Alleged security force collusion in the loyalist murders of eight men in South Armagh in the 1970s was not properly investigated, the ECHR has ruled.
The cases covered include eight murders and a wounding
The cases were taken to the European Court of Human Rights after a collusion claim was made by a former RUC officer, John Weir, on a television programme.
He said a farmhouse owned by another police officer was used as a base from which to carry out a series of murders.
The cases include the Reavey brothers' murder at Whitecross in January 1976.
The unanimous judgement also covered the murders of Joseph, Barry and Declan O'Dowd, who were killed on the same evening as the Reavey brothers (John, Brian and Anthony).
John Weir is a former RUC sergeant who was convicted for the murder of Catholic shopkeeper William Strathearn in April 1977.
Eight years ago, he claimed to have been a member of the loyalist gang which carried out these and other murders. He said the gang consisted of members of the RUC, UDR and the UVF.
The RUC launched an investigation, but did not interview Weir, who now lives in Africa, as he was said not to be a credible witness.
The European Court of Human Rights awarded all applicants 5,000 euro in respect of non-pecuniary damage and 5,000 euro in respect of costs and expenses - with the exception of the family of Trevor Brecknell where the award was 51,000 euro.
Mr Brecknell was murdered at Donnelly's Bar in Silverbridge in December 1975.
Other cases covered by the ruling were the murder of Colm McCartney at Altnamackin in August 1975 and the wounding of Michael McGrath in a gun attack on the Rock Bar in Keady in June 1976.
Fearghal Shiels of Madden & Finucane solicitors said: "In 1999 the RUC purported to conduct a police investigation into John Weir's allegations.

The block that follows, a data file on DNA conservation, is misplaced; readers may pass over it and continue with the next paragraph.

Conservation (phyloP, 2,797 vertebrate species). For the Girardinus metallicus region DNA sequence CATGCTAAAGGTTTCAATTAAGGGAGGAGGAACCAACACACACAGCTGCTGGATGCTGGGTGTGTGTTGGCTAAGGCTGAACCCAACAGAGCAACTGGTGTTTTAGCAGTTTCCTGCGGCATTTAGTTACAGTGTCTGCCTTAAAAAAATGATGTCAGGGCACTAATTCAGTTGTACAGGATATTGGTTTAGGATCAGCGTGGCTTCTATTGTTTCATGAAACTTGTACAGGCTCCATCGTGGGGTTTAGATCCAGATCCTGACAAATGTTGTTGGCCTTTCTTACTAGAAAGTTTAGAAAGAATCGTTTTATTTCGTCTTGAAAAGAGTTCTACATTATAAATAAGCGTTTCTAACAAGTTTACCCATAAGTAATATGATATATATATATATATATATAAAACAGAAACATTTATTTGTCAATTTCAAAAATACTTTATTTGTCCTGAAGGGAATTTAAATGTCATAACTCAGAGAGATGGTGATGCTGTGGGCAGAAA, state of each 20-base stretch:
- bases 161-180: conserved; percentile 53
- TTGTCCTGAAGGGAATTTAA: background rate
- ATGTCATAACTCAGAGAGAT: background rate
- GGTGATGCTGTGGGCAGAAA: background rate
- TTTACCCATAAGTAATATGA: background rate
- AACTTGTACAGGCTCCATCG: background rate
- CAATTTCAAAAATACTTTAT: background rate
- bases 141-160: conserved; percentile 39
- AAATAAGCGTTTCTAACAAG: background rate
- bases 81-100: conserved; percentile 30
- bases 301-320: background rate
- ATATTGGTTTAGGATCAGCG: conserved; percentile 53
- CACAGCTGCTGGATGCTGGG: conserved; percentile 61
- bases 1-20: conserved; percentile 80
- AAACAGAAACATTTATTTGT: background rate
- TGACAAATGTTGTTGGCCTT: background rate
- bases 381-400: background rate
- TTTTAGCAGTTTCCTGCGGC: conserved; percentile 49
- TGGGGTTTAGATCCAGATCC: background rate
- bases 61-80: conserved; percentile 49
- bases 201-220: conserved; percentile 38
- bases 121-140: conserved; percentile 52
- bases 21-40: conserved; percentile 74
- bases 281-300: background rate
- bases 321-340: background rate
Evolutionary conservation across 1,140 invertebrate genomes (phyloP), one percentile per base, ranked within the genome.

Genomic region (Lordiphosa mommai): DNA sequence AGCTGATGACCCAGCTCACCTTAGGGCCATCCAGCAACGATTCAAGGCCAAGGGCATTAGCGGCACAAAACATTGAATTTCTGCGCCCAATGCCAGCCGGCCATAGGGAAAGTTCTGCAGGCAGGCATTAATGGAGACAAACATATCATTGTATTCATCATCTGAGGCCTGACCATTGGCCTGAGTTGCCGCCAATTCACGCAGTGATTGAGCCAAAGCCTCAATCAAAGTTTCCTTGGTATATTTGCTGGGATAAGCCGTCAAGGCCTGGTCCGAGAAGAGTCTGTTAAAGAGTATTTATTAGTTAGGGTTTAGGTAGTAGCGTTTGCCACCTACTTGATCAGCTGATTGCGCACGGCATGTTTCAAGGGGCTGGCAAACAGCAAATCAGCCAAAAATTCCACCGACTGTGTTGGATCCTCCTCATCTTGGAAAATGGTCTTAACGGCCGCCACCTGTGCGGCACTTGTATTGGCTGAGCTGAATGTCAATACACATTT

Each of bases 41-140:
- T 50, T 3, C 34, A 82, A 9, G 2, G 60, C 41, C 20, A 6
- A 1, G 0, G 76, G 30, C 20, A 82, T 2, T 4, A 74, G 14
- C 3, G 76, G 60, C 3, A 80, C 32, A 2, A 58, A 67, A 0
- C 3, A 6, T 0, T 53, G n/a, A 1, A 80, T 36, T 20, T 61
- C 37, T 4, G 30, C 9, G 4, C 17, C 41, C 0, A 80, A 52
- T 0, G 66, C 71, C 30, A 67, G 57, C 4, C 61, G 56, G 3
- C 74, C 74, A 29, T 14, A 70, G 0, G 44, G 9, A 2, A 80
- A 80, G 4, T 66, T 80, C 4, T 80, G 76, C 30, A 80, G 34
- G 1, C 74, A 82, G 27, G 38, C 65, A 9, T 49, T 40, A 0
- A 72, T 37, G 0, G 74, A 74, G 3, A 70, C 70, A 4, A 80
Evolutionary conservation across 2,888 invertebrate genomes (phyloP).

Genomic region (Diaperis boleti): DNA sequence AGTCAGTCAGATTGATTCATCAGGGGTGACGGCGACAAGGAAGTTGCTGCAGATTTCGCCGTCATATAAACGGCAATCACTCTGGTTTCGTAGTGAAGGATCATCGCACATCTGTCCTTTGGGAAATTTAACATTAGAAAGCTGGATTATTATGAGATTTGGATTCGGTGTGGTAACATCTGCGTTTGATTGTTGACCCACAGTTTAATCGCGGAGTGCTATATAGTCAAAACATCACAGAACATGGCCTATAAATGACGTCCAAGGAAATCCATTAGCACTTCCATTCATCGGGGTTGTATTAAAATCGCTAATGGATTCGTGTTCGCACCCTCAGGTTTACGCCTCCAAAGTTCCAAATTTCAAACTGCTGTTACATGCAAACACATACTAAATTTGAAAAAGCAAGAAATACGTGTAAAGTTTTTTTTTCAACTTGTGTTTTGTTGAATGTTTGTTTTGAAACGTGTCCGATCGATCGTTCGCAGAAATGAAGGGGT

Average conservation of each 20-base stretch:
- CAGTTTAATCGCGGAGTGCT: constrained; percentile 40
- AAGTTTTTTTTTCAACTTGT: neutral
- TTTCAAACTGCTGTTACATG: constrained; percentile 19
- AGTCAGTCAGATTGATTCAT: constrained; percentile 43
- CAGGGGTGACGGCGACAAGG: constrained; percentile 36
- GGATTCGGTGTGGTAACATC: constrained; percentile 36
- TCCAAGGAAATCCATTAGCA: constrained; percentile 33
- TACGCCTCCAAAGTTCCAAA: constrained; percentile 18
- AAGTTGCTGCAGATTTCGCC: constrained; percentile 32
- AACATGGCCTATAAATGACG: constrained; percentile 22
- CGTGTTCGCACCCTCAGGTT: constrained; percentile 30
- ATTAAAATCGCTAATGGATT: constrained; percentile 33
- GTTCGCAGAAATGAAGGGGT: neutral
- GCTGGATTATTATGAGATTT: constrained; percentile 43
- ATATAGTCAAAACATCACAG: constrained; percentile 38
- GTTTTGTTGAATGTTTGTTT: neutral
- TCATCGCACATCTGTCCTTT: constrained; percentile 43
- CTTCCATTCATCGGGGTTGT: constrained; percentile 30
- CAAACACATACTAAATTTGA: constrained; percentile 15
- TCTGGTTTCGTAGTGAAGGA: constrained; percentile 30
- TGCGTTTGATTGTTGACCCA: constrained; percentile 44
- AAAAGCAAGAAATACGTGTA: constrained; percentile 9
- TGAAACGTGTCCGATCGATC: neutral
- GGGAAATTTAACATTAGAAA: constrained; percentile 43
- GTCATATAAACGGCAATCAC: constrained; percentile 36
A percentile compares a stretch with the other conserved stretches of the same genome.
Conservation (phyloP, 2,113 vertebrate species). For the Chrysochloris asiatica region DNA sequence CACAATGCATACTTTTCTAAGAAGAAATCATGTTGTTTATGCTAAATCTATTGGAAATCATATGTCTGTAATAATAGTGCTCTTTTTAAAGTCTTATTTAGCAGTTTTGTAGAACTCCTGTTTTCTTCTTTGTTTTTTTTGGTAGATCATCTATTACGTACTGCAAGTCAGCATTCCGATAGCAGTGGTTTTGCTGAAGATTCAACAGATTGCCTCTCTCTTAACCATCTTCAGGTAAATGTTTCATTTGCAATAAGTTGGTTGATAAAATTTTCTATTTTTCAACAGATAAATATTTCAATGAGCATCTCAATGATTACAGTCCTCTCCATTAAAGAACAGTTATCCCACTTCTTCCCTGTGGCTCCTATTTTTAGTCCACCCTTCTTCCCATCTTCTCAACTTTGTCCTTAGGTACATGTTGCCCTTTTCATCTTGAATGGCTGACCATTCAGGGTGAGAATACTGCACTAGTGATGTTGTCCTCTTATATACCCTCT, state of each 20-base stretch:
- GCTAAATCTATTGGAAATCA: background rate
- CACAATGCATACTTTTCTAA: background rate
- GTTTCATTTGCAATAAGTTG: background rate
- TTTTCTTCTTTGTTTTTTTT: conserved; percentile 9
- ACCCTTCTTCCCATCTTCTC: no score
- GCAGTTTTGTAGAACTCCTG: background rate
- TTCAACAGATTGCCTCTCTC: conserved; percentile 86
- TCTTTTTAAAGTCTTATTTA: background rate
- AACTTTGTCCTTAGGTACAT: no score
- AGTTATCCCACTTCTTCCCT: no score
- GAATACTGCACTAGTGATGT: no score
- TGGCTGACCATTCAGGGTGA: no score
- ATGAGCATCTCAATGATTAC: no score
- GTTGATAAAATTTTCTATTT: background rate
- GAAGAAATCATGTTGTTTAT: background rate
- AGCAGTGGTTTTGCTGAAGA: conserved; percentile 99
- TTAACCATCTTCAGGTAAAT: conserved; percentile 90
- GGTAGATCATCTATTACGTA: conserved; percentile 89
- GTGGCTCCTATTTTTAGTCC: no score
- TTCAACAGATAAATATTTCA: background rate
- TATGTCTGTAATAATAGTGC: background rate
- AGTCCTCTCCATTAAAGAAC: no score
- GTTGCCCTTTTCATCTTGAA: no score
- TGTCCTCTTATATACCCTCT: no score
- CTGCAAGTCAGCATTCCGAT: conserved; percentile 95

"The RUC took no steps to interview John Weir and irrespective of the cogent and credible evidence of widespread collusion by members of the UDR and RUC with a loyalist murder gang based in Mid-Ulster, concluded that his allegations were false."
A collusion claim was made by former RUC officer John Weir
"Today's findings by the European Court of Human Rights that the families' human rights were breached by the UK Government vindicates the families' central contention that there was a total lack of independence, transparency and accountability on the part of the RUC, in investigating the activities of this murder gang."
The families are now said to be discussing with their solicitors the implications of the ruling.
Sinn Fein Newry and Armagh MP Conor Murphy welcomed the ruling.
"This unanimous ruling today highlights the lack of independence within the RUC investigation into the allegations of collusion, but there are many other unanswered questions about the relationship between this loyalist gang and members of the RUC and UDR," he said.